The reason for a possible blood link is that Jesus and John were cousins. The voice-over admits some vagueness, but here's the story. Jesus was born to Mary, a virgin. Before this, an Angel visits Mary and tells her about the blessed event. Most armchair Christians will be familiar with that; but, also, the Angel tells Mary that her cousin Elizabeth is also going to give birth, to John the Baptist. This would make John and Jesus "second cousins" or maybe "first cousins, once removed" (the series simply says "cousins"). Even more interesting is that Elizabeth is past child-bearing years. So, what we have is another divine birth. This should make John the Baptist even more important to Christianity than he is, presently. Apparently, John and Jesus had the same father, which could lead us to discover some very Holy DNA.
***** The Bones of John the Baptist (3/8/15) Hugh Ballantyne ~ Francesco Scianna, Corey Johnson, Adam Bond
It's a Dirty Job, but Somebody's Gotta Do It
The third in the series examines "The Lost Gospel of Judas". According to the narrator it "casts a different light" on the betrayer's "despicable act." Since Jesus was divinely slated for crucifixion, someone had to help set the events in motion. For the first time, there appears to be some scientific agreement on the relic being discussed. It was discovered in 1978 and finally determined to be written much later than the other Christian gospels. Unfortunately, the intriguing new ideas in the document are passed over and it is dismissed as early criticism of Christianity. Again, the New Testament is presented as factual information. While it doesn't conclude that Judas should be seen in a more positive light, the idea has merit and makes this episode one of the most thought-provoking of the short series.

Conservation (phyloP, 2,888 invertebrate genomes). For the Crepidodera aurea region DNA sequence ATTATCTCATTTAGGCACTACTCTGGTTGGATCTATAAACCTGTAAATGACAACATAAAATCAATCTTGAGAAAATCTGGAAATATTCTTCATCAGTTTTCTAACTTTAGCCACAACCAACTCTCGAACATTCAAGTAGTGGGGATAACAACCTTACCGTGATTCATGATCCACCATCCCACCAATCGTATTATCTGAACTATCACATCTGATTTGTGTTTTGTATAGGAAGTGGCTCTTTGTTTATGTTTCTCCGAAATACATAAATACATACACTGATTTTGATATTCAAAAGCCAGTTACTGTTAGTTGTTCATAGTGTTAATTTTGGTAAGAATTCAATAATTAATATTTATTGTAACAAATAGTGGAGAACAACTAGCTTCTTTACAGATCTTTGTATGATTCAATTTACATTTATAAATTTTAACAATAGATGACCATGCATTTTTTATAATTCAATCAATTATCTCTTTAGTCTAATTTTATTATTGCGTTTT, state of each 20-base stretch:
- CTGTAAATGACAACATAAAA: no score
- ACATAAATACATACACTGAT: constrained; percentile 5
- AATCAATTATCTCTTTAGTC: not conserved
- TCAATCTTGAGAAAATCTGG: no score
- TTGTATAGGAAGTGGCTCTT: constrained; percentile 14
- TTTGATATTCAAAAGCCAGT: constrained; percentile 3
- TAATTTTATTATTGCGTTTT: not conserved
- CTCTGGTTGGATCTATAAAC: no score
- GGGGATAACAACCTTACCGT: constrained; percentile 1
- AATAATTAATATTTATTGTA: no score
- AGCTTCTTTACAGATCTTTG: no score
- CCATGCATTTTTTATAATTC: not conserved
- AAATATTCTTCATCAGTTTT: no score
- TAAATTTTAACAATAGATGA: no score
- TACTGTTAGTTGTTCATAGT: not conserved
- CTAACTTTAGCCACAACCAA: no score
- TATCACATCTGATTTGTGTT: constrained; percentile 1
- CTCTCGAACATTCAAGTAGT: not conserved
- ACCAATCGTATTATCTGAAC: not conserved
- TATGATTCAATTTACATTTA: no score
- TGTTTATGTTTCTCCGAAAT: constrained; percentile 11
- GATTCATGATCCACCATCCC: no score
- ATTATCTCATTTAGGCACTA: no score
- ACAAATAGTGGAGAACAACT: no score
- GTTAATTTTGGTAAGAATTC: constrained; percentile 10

****** The Lost Gospel of Judas (3/15/15) Gary Johnstone ~ David Mumeni, Corey Johnson, Adam Bond
The Secret Mystery of Nothing
The fourth episode in the series examines the discovery of a bone-filled casket engraved, "James son of Joseph brother of Jesus," which would reportedly be a blood link to Jesus Christ. There are some nods to possible forgery, but the CNN series, on balance, seems to present this as authentic physical evidence of Christ's brother. A nod to mathematics determines the odds on having the names "James", "Joseph" and "Jesus" appearing in the same family is rare, although the names must have been common in first century Jerusalem. To support the skeleton being Jesus' brother James, we see scenes from their life reenacted. At one point, Little Jesus performs a miracle to heal James...
We're told Mary was a virgin both before and after Jesus' birth, so Jesus and other siblings were fathered by Joseph with other women. With his wife Mary preferring to remain a virgin, Joseph's behavior is understandable. He's said to have fathered several children with other women. Now, if Jesus is the son of Mary (Virgin Mother) and God (Holy Father), and James is the son of Joseph (father) and another woman (the unknown mother), there is likely no DNA link between Jesus and James. Zero. Nada. So, testing the bones from the casket people say are the bones of "James son of Joseph brother of Jesus" for a "blood link" makes no sense. First of all, we're told they didn't result from the same father and mother. Second, there is no reliable blood sample from Jesus to check for a match. This makes the entire investigation pointless.
** The Secret Brother of Jesus (3/22/15) Hugh Ballantyne ~ Adam Bond, Corey Johnson